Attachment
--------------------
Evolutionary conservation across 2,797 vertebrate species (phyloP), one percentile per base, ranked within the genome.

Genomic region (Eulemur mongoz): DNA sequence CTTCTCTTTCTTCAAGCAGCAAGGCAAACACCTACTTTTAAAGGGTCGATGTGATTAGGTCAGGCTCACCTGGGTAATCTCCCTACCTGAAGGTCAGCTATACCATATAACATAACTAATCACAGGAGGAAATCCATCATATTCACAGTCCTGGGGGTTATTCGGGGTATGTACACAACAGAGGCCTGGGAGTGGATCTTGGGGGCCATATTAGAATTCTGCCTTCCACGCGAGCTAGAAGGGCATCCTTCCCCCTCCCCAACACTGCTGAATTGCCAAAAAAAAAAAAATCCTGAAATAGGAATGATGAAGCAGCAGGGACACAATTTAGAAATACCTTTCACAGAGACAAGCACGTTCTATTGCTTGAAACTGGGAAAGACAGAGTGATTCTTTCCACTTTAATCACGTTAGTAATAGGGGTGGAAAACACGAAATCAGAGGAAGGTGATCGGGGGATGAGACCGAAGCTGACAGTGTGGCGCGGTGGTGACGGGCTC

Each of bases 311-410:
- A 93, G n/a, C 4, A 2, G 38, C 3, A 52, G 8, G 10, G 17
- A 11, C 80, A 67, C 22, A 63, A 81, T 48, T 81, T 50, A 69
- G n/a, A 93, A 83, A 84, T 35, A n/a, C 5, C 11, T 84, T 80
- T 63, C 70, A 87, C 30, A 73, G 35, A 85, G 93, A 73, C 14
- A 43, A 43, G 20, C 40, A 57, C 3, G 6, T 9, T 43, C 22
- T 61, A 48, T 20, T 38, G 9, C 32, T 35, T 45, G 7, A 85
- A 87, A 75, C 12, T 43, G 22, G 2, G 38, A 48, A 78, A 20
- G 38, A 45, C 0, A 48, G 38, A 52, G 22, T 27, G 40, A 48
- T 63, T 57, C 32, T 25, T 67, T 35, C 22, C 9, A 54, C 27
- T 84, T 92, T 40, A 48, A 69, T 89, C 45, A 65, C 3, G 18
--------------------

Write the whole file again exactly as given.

Evolutionary conservation across 2,797 vertebrate species (phyloP), one percentile per base, ranked within the genome.

Genomic region (Eulemur mongoz): DNA sequence CTTCTCTTTCTTCAAGCAGCAAGGCAAACACCTACTTTTAAAGGGTCGATGTGATTAGGTCAGGCTCACCTGGGTAATCTCCCTACCTGAAGGTCAGCTATACCATATAACATAACTAATCACAGGAGGAAATCCATCATATTCACAGTCCTGGGGGTTATTCGGGGTATGTACACAACAGAGGCCTGGGAGTGGATCTTGGGGGCCATATTAGAATTCTGCCTTCCACGCGAGCTAGAAGGGCATCCTTCCCCCTCCCCAACACTGCTGAATTGCCAAAAAAAAAAAAATCCTGAAATAGGAATGATGAAGCAGCAGGGACACAATTTAGAAATACCTTTCACAGAGACAAGCACGTTCTATTGCTTGAAACTGGGAAAGACAGAGTGATTCTTTCCACTTTAATCACGTTAGTAATAGGGGTGGAAAACACGAAATCAGAGGAAGGTGATCGGGGGATGAGACCGAAGCTGACAGTGTGGCGCGGTGGTGACGGGCTC

Each of bases 311-410:
- A 93, G n/a, C 4, A 2, G 38, C 3, A 52, G 8, G 10, G 17
- A 11, C 80, A 67, C 22, A 63, A 81, T 48, T 81, T 50, A 69
- G n/a, A 93, A 83, A 84, T 35, A n/a, C 5, C 11, T 84, T 80
- T 63, C 70, A 87, C 30, A 73, G 35, A 85, G 93, A 73, C 14
- A 43, A 43, G 20, C 40, A 57, C 3, G 6, T 9, T 43, C 22
- T 61, A 48, T 20, T 38, G 9, C 32, T 35, T 45, G 7, A 85
- A 87, A 75, C 12, T 43, G 22, G 2, G 38, A 48, A 78, A 20
- G 38, A 45, C 0, A 48, G 38, A 52, G 22, T 27, G 40, A 48
- T 63, T 57, C 32, T 25, T 67, T 35, C 22, C 9, A 54, C 27
- T 84, T 92, T 40, A 48, A 69, T 89, C 45, A 65, C 3, G 18